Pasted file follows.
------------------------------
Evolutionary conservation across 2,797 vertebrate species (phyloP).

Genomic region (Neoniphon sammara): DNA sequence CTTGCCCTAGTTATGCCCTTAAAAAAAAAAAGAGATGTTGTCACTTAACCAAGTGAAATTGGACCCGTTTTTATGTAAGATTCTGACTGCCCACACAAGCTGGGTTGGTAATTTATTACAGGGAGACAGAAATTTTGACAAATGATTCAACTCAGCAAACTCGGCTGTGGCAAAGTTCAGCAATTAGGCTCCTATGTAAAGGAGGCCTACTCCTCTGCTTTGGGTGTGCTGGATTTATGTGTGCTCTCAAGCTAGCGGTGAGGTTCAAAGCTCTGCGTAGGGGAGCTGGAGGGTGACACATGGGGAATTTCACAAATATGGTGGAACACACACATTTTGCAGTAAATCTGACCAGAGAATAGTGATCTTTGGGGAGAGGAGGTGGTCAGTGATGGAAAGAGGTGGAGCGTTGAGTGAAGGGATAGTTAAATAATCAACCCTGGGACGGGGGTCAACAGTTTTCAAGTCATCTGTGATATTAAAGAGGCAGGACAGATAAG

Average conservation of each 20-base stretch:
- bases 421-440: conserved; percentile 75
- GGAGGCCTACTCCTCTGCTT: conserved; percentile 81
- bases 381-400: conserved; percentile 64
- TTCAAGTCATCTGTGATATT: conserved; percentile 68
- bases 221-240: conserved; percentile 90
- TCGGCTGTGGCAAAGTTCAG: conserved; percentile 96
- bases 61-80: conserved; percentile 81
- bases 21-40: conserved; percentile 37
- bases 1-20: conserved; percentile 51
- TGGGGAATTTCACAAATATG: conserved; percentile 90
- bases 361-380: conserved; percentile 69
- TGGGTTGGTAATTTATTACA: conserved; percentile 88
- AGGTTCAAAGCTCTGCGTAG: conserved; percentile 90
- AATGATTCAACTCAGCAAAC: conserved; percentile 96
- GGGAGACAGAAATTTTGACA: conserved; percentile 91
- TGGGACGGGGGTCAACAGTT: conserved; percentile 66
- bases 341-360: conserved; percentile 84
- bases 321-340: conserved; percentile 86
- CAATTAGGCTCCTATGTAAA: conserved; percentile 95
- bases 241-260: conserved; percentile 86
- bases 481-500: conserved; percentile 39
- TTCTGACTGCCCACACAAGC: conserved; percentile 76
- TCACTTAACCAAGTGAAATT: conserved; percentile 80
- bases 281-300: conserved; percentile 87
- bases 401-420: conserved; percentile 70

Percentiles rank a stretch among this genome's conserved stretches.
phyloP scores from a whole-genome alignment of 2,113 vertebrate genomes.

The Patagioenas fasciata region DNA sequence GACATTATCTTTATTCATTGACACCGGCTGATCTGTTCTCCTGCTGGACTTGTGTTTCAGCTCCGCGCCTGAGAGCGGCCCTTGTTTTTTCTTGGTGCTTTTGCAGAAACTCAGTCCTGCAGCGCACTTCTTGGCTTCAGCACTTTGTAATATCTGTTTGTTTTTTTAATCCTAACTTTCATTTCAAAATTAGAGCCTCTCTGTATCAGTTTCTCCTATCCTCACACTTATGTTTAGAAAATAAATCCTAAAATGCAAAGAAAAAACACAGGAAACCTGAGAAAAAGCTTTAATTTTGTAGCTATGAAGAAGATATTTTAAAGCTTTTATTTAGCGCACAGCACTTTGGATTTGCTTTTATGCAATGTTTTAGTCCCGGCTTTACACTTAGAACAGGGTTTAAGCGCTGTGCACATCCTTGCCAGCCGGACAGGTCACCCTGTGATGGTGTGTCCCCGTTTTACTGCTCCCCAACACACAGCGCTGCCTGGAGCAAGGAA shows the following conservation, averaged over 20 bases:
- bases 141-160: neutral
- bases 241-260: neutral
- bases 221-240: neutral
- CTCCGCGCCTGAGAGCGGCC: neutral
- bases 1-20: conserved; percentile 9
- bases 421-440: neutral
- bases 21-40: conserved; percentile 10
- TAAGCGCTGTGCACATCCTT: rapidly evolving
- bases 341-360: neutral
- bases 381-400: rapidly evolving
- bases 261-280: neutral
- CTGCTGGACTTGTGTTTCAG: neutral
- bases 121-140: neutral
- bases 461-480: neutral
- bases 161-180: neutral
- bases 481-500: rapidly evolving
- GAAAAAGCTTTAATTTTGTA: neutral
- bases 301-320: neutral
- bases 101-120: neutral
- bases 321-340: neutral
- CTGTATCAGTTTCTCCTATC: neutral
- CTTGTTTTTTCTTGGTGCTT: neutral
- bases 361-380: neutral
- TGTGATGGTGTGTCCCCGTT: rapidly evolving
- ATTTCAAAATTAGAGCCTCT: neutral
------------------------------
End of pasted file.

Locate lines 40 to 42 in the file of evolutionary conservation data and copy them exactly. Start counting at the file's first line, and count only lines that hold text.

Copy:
- bases 341-360: neutral
- bases 381-400: rapidly evolving
- bases 261-280: neutral